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Sunday, September 17, 2006

Yoo Say Tomato, I Say Constitution

Following on the heels of Ann Althouse's non-sequitur of a column on the Detroit NSA case (see this post by Glenn Greenwald for a debunking), today's NYT carries the amusingly named "How the Presidency Regained Its Balance. It will be entertaining to read the letters to the editor on this one (never mind the blogosphere) from the folks whose scholarship on con law and national security is a bit less, shall we way, creative than Yoo's.

I think my favorite part of Yoo's column is probably
the Hamdan decision was less a rebuke of the presidency than a sign of frustration with Congress's failure to update our laws to deal with the terrorist menace.
Where to even begin? By pointing out that the administration has repeatedly declined to even ask for Congress's advice on military tribunals, much less its permission or preferred rules? Maybe by pointing out, via Marty Lederman, that Hamdan was actually about the fact that
the Court held that Congress had, by statute, required that the commissions comply with the laws of war -- and held further that these commissions do not (for various reasons). [Emphasis added.]
It takes real chutzpah to say that when the Court rebukes a President for ignoring clear Congressional statute (i.e., obey Common Article 3), that rebuke is to Congress, and for being vague. It takes even more chutzpah to do so at a time when the President is calling senior senators (from his own party, which is largely beside the point) confused, and so on, because they won't agree to enact in statute essentially what he's been doing to violate existing statute.

The second contender for best bizarro-world line in Yoo's column is this one:
The judiciary...has shown far less deference to the executive in this war than in past conflicts.
That's a funny thing to say, since Hamdan is a reaffirmation of the category logic in Justice Jackson's concurring opinion in Youngstown, which of course was decided in 1952 (during the Korean conflict) and concerned President Truman's attempt to prevent strikes at steel factories due to his concerns over national security. So there we have it: the Court affirms reasoning from the Korean conflict -- Prez can't ignore duly enacted statutes regulating his conduct just because it's wartime -- and John Yoo sees a newly aggressive judiciary showing less deference today than in previous conflicts. Sigh.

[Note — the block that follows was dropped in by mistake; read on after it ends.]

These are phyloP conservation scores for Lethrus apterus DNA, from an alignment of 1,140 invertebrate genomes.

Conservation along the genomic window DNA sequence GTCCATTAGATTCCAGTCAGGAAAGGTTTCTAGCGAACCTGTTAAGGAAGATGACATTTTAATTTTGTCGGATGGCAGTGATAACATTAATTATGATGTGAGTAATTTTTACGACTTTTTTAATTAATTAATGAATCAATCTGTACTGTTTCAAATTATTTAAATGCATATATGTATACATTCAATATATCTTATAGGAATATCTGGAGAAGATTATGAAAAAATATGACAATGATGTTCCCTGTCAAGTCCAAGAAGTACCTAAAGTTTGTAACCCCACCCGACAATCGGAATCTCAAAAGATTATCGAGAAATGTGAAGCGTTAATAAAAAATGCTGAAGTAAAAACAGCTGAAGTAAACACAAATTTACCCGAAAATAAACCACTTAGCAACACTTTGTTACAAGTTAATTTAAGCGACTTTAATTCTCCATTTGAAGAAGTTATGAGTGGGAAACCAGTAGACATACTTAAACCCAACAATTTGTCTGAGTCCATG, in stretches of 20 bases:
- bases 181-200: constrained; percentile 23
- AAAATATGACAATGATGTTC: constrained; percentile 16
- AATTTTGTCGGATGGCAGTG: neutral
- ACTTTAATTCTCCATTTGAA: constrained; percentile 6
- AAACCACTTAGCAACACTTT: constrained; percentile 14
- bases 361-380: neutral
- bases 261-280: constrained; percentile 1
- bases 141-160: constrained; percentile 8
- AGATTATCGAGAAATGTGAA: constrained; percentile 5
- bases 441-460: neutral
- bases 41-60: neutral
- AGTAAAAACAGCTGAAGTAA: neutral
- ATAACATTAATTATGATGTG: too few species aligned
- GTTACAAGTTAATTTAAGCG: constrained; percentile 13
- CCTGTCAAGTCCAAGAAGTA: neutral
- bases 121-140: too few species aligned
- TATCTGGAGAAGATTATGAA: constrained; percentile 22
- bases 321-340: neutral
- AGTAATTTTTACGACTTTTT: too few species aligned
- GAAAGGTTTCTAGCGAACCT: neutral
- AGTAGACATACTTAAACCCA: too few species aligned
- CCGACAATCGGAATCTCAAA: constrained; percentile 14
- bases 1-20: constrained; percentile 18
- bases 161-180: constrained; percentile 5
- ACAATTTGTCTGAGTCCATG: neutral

One more contender for goofy line of the column:
The changes of the 1970's [regulating such things as by-fiat wiretapping of political opponents] occurred largely because we had no serious national security threats to United States soil, but plenty of paranoia in the wake of Richard Nixon's use of national security agencies to spy on political opponents.
Think about that one. "No serious national security threats to United States soil"....Does anyone else remember the Cold War? Either Yoo is forgetting about the Soviet Union and its various nuclear devices, or he is saying that these devices were never a serious threat. That doesn't fit so well with the Reagan-saved-us-by-standing-up-to-the-evil-empire stuff that seems so popular these days. Moreover, which is it? Was Nixon spying on political opponents (he was), or were these opponents paranoid for worrying that Nixon was spying on them? (I'll have to ask that member of my family who was wiretapped by the FBI for having the nerve to work on a congressional primary campaign in the early 1970s.) Generally speaking, I don't think it's paranoia when the feared event is actually true.

This column is really quite loopy -- a long exercise in counterfactual, historically false statements together with nearly or fully self-contradicting claims.

I really do wish that the NYT op-ed page would make a practice of either insisting on basic accuracy of factual claims or providing space for opposing, critical views when such a high-profile person publishes an op-ed on such an important topic. You know what's going to happen: lots of letters, a few short ones published, few people read them, and lots of folks who know little of the details of these issues but had the misfortune to read Yoo's column wind up totally misinformed. (Although, I have to say that the whole no-serious-threat may go a long way to making readers question Yoo's crediblity, as they should.)

One last thing: read these remarks, delivered at Yale law school's commencement this past May by Dan M. Kahan, Deputy Dean and Elizabeth K. Dollard Professor of Law. John Yoo is the lawyer whom Kahan refers to as having tried
in cowardly fashion, to evade moral responsibility for their actions by insisting that law is nothing but a set of formally binding rules.
(At issue was his role in the now-infamous Torture Memo; note the hero of Kahan's story, who was himself no political liberal.)


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